We were extremely lucky to see one hanging vertically in the water, which is a rare feeding position when the plankton is thick enough. We were probably there for over two hours, and by the time we left the water, there were boats and people everywhere. I felt extremely privileged and thankful to Casa del Buceo for giving us the first hour with so few boats. I felt even more grateful when I saw one company getting people in the water for a photo and then taking them back to the boat the next moment.

We headed back to Isla Mujeres and left the whale shark feeding ground behind.  An early lunch was included in the price of the tour and we anchored at one of the beautiful beaches on Isla Mujeres. After the incredible experience, it was great to be able to relax in the shallow, crystal blue water with a beer and a chicken sandwich. We practised our Spanish, joked around with the difference between Castellano and Latin American and got to know the rest of our group. It really was one of the best days I’ve ever had.

How To Swim With Whale Sharks In Mexico
How To Swim With Whale Sharks In Mexico

What To Bring: Swimmers, reef-safe sunscreen for after your swim, sun-protective clothing, waterproof bag if you have one, towel, and waterproof camera equipment.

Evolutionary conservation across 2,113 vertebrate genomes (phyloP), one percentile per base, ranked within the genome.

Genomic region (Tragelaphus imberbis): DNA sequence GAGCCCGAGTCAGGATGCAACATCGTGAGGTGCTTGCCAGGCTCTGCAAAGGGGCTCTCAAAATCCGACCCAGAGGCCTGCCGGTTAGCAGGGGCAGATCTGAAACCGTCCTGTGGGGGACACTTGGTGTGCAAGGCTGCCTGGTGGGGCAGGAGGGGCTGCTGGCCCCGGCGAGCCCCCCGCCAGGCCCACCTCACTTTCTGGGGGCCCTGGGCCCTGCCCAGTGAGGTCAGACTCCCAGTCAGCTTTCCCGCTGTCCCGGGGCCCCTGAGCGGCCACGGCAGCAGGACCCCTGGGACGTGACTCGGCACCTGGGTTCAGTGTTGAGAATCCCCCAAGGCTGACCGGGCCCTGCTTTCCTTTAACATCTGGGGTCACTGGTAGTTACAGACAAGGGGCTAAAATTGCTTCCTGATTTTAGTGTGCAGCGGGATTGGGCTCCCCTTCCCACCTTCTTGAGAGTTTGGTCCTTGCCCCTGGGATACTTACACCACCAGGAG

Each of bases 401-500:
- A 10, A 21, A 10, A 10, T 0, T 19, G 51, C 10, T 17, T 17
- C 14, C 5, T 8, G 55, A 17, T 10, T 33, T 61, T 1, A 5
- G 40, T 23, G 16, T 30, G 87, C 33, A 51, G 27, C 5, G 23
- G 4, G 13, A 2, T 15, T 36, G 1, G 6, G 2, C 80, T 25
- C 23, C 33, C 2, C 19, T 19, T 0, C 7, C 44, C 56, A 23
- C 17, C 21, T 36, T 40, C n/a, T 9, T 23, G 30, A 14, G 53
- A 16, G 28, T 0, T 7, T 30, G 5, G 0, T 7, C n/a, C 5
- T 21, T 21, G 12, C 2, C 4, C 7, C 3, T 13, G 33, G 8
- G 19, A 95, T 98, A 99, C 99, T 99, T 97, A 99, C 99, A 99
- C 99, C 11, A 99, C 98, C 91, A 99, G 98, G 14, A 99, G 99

Seasickness: I would definitely take sea sickness tablets if you’re prone to seasickness. You do have to wait in a rolling boat for your turn to swim, so if you’re susceptible you could find this a bit hard. I can get seasick in a stationary boat in a swell, but I didn’t this time. I think I was too excited with watching the whale sharks swim past the boat and waiting for my next swim.

Safety: I felt completely safe with Enrique looking after us. Even though we were rushing around after whale sharks, when I poked my head up Enrique would always be there. Always a good idea to know what your boat looks like and where it is at all time. Keep an eye on the whale sharks and move out of their way as quickly as possible. A good level of fitness will make your experience easier.